Lauren Groff’s most recent book, Florida, is a collection of stories the original publication dates of which straddle that of her most well-known novel, 2015’s Fates and Furies. As a result of this, we are able to see, in a single volume, something of the shifts Groff is capable of in her work, tonal subtleties which display a mastery of sentence-level craft and which place her work, to my mind, alongside that of similar masters of subtlety, loneliness, and grace, among them Mavis Gallant, Shirley Hazzard, and Jean Stafford. Take, for example, what Groff does with the openings of two separate stories collected in this volume. First from her Best American Short Stories-included “For the God of Love, for the Love of God”:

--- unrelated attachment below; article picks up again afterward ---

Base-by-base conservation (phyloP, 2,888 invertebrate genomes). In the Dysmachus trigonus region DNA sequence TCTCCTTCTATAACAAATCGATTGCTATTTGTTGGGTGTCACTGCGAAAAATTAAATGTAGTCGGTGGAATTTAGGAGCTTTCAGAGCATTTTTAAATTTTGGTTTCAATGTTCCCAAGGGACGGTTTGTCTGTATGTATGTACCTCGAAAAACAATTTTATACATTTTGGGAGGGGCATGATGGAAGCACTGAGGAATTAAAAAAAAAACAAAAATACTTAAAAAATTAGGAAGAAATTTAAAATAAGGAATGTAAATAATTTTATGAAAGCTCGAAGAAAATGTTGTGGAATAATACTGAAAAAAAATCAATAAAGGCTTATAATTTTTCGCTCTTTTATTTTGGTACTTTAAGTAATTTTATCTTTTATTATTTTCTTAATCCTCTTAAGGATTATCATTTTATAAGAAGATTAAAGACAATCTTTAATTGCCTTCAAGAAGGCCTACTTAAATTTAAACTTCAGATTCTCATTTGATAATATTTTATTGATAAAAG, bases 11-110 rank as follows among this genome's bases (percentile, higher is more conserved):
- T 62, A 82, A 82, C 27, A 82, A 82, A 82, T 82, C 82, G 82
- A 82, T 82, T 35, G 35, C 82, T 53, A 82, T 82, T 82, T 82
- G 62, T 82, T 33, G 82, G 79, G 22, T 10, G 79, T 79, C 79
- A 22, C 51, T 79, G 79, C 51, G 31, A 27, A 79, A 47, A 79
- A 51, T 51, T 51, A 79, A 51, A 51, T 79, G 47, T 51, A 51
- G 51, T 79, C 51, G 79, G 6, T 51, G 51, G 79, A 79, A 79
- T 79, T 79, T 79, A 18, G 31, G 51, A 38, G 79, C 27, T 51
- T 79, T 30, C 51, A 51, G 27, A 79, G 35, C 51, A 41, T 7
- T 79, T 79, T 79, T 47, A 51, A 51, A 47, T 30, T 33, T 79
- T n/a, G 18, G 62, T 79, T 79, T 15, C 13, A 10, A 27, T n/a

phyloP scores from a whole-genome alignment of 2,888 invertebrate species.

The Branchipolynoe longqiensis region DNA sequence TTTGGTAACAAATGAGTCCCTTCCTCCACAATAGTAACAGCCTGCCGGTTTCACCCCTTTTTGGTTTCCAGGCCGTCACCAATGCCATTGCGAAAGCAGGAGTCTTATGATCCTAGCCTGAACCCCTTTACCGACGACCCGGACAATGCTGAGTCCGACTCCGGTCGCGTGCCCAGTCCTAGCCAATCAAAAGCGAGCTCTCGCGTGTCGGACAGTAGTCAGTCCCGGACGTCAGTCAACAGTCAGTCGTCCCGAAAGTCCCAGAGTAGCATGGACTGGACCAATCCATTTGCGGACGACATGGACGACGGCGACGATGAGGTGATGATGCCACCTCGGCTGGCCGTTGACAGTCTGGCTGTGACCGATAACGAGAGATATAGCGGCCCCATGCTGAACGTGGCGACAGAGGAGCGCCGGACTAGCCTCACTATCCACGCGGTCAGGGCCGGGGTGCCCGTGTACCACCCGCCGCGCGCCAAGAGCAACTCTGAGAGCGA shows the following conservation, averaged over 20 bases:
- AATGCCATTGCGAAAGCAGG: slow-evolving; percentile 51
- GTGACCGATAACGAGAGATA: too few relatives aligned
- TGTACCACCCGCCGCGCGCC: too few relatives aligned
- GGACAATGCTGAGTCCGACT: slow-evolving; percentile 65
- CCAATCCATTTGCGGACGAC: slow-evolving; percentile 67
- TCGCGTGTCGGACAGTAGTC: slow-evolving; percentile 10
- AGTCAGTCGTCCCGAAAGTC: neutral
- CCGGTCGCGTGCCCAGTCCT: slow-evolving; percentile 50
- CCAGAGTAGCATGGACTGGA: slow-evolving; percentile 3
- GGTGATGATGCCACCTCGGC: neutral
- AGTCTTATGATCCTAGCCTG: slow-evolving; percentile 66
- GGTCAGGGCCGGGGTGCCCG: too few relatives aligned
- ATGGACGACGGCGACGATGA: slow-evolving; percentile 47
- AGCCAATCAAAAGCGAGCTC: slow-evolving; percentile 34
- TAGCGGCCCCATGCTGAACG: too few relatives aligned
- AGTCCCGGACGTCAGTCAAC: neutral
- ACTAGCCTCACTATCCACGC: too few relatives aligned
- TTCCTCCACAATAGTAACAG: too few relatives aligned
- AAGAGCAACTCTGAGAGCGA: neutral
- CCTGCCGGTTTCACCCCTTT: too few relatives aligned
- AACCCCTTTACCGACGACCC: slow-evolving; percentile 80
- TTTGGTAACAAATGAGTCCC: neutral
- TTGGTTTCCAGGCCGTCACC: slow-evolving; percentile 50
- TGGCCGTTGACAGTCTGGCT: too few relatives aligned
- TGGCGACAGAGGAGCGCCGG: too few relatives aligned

Stone house down a gully of grapevines. Under the roof, a great pale room.
And now the opening sentence of the volume’s final story, “Yport”:
The mother decides to take her two young sons to France for August.
These two openings well represent the breathtaking swing of Groff’s style during this period:
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